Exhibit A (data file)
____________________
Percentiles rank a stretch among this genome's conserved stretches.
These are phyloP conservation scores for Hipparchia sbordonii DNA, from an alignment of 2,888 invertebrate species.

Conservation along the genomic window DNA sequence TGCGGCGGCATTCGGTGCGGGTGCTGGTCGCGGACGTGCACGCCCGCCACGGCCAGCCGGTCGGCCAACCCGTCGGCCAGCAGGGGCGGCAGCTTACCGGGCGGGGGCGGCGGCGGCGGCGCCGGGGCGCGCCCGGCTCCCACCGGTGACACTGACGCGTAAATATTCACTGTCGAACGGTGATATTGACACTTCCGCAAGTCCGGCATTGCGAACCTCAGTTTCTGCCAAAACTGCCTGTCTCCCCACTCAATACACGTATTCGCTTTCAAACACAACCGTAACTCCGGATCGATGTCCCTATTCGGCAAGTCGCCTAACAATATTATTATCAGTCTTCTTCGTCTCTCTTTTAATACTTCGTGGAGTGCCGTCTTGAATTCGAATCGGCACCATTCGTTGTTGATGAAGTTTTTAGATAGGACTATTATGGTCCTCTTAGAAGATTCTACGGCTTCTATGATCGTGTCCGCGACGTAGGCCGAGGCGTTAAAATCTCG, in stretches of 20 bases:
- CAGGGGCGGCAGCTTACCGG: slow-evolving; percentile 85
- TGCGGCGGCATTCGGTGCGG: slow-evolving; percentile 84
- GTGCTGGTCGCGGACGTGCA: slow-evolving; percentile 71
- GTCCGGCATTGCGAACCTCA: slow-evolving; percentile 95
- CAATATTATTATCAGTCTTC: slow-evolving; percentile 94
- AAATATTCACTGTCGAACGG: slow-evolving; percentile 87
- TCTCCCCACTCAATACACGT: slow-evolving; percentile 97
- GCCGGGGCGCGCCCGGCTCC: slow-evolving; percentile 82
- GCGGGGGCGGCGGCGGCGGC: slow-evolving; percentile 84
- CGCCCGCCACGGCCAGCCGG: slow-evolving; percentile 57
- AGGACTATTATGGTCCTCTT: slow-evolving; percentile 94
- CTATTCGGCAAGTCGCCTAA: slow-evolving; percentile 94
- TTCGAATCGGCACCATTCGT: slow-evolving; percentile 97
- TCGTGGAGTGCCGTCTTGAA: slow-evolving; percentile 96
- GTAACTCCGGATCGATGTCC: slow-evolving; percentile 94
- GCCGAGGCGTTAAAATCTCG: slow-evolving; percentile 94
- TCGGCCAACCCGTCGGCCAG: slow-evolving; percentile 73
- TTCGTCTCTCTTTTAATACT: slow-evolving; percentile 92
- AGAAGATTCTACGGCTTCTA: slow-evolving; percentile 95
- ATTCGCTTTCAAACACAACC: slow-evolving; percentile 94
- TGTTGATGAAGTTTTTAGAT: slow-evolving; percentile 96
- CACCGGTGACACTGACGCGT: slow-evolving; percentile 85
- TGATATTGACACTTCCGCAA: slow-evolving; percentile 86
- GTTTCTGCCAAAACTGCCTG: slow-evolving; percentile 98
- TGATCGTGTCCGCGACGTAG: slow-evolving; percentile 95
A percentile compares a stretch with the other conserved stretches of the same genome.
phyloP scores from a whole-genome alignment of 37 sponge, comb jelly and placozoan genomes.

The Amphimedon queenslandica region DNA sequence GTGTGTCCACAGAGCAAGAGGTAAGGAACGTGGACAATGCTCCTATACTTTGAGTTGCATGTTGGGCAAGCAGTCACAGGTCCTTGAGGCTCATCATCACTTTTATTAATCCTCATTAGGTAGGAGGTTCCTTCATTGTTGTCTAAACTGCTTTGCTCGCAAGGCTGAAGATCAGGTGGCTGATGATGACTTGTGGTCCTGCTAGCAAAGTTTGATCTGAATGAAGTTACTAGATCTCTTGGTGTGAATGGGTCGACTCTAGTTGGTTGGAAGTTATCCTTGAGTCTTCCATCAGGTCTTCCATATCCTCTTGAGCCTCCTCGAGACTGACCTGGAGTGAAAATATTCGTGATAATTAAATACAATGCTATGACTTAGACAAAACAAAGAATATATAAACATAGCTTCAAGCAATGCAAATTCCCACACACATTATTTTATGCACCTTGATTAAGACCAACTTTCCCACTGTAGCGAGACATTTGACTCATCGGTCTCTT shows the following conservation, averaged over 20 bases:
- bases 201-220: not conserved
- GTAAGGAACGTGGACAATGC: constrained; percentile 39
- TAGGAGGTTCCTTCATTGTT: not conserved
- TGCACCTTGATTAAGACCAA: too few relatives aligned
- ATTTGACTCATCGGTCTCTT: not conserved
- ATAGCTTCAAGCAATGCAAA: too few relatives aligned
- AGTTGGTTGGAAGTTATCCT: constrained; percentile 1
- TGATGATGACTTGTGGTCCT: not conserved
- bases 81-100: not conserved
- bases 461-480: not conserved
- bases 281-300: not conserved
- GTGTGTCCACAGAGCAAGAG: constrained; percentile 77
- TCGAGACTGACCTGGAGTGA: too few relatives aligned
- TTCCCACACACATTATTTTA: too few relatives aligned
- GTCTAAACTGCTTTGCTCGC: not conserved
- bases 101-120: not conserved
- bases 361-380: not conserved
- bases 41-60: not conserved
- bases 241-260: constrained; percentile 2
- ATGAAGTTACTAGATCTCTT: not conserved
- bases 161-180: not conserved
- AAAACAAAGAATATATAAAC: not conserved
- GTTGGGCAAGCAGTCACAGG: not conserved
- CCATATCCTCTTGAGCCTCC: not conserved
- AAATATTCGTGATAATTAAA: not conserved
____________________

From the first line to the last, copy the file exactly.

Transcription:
Percentiles rank a stretch among this genome's conserved stretches.
These are phyloP conservation scores for Hipparchia sbordonii DNA, from an alignment of 2,888 invertebrate species.

Conservation along the genomic window DNA sequence TGCGGCGGCATTCGGTGCGGGTGCTGGTCGCGGACGTGCACGCCCGCCACGGCCAGCCGGTCGGCCAACCCGTCGGCCAGCAGGGGCGGCAGCTTACCGGGCGGGGGCGGCGGCGGCGGCGCCGGGGCGCGCCCGGCTCCCACCGGTGACACTGACGCGTAAATATTCACTGTCGAACGGTGATATTGACACTTCCGCAAGTCCGGCATTGCGAACCTCAGTTTCTGCCAAAACTGCCTGTCTCCCCACTCAATACACGTATTCGCTTTCAAACACAACCGTAACTCCGGATCGATGTCCCTATTCGGCAAGTCGCCTAACAATATTATTATCAGTCTTCTTCGTCTCTCTTTTAATACTTCGTGGAGTGCCGTCTTGAATTCGAATCGGCACCATTCGTTGTTGATGAAGTTTTTAGATAGGACTATTATGGTCCTCTTAGAAGATTCTACGGCTTCTATGATCGTGTCCGCGACGTAGGCCGAGGCGTTAAAATCTCG, in stretches of 20 bases:
- CAGGGGCGGCAGCTTACCGG: slow-evolving; percentile 85
- TGCGGCGGCATTCGGTGCGG: slow-evolving; percentile 84
- GTGCTGGTCGCGGACGTGCA: slow-evolving; percentile 71
- GTCCGGCATTGCGAACCTCA: slow-evolving; percentile 95
- CAATATTATTATCAGTCTTC: slow-evolving; percentile 94
- AAATATTCACTGTCGAACGG: slow-evolving; percentile 87
- TCTCCCCACTCAATACACGT: slow-evolving; percentile 97
- GCCGGGGCGCGCCCGGCTCC: slow-evolving; percentile 82
- GCGGGGGCGGCGGCGGCGGC: slow-evolving; percentile 84
- CGCCCGCCACGGCCAGCCGG: slow-evolving; percentile 57
- AGGACTATTATGGTCCTCTT: slow-evolving; percentile 94
- CTATTCGGCAAGTCGCCTAA: slow-evolving; percentile 94
- TTCGAATCGGCACCATTCGT: slow-evolving; percentile 97
- TCGTGGAGTGCCGTCTTGAA: slow-evolving; percentile 96
- GTAACTCCGGATCGATGTCC: slow-evolving; percentile 94
- GCCGAGGCGTTAAAATCTCG: slow-evolving; percentile 94
- TCGGCCAACCCGTCGGCCAG: slow-evolving; percentile 73
- TTCGTCTCTCTTTTAATACT: slow-evolving; percentile 92
- AGAAGATTCTACGGCTTCTA: slow-evolving; percentile 95
- ATTCGCTTTCAAACACAACC: slow-evolving; percentile 94
- TGTTGATGAAGTTTTTAGAT: slow-evolving; percentile 96
- CACCGGTGACACTGACGCGT: slow-evolving; percentile 85
- TGATATTGACACTTCCGCAA: slow-evolving; percentile 86
- GTTTCTGCCAAAACTGCCTG: slow-evolving; percentile 98
- TGATCGTGTCCGCGACGTAG: slow-evolving; percentile 95
A percentile compares a stretch with the other conserved stretches of the same genome.
phyloP scores from a whole-genome alignment of 37 sponge, comb jelly and placozoan genomes.

The Amphimedon queenslandica region DNA sequence GTGTGTCCACAGAGCAAGAGGTAAGGAACGTGGACAATGCTCCTATACTTTGAGTTGCATGTTGGGCAAGCAGTCACAGGTCCTTGAGGCTCATCATCACTTTTATTAATCCTCATTAGGTAGGAGGTTCCTTCATTGTTGTCTAAACTGCTTTGCTCGCAAGGCTGAAGATCAGGTGGCTGATGATGACTTGTGGTCCTGCTAGCAAAGTTTGATCTGAATGAAGTTACTAGATCTCTTGGTGTGAATGGGTCGACTCTAGTTGGTTGGAAGTTATCCTTGAGTCTTCCATCAGGTCTTCCATATCCTCTTGAGCCTCCTCGAGACTGACCTGGAGTGAAAATATTCGTGATAATTAAATACAATGCTATGACTTAGACAAAACAAAGAATATATAAACATAGCTTCAAGCAATGCAAATTCCCACACACATTATTTTATGCACCTTGATTAAGACCAACTTTCCCACTGTAGCGAGACATTTGACTCATCGGTCTCTT shows the following conservation, averaged over 20 bases:
- bases 201-220: not conserved
- GTAAGGAACGTGGACAATGC: constrained; percentile 39
- TAGGAGGTTCCTTCATTGTT: not conserved
- TGCACCTTGATTAAGACCAA: too few relatives aligned
- ATTTGACTCATCGGTCTCTT: not conserved
- ATAGCTTCAAGCAATGCAAA: too few relatives aligned
- AGTTGGTTGGAAGTTATCCT: constrained; percentile 1
- TGATGATGACTTGTGGTCCT: not conserved
- bases 81-100: not conserved
- bases 461-480: not conserved
- bases 281-300: not conserved
- GTGTGTCCACAGAGCAAGAG: constrained; percentile 77
- TCGAGACTGACCTGGAGTGA: too few relatives aligned
- TTCCCACACACATTATTTTA: too few relatives aligned
- GTCTAAACTGCTTTGCTCGC: not conserved
- bases 101-120: not conserved
- bases 361-380: not conserved
- bases 41-60: not conserved
- bases 241-260: constrained; percentile 2
- ATGAAGTTACTAGATCTCTT: not conserved
- bases 161-180: not conserved
- AAAACAAAGAATATATAAAC: not conserved
- GTTGGGCAAGCAGTCACAGG: not conserved
- CCATATCCTCTTGAGCCTCC: not conserved
- AAATATTCGTGATAATTAAA: not conserved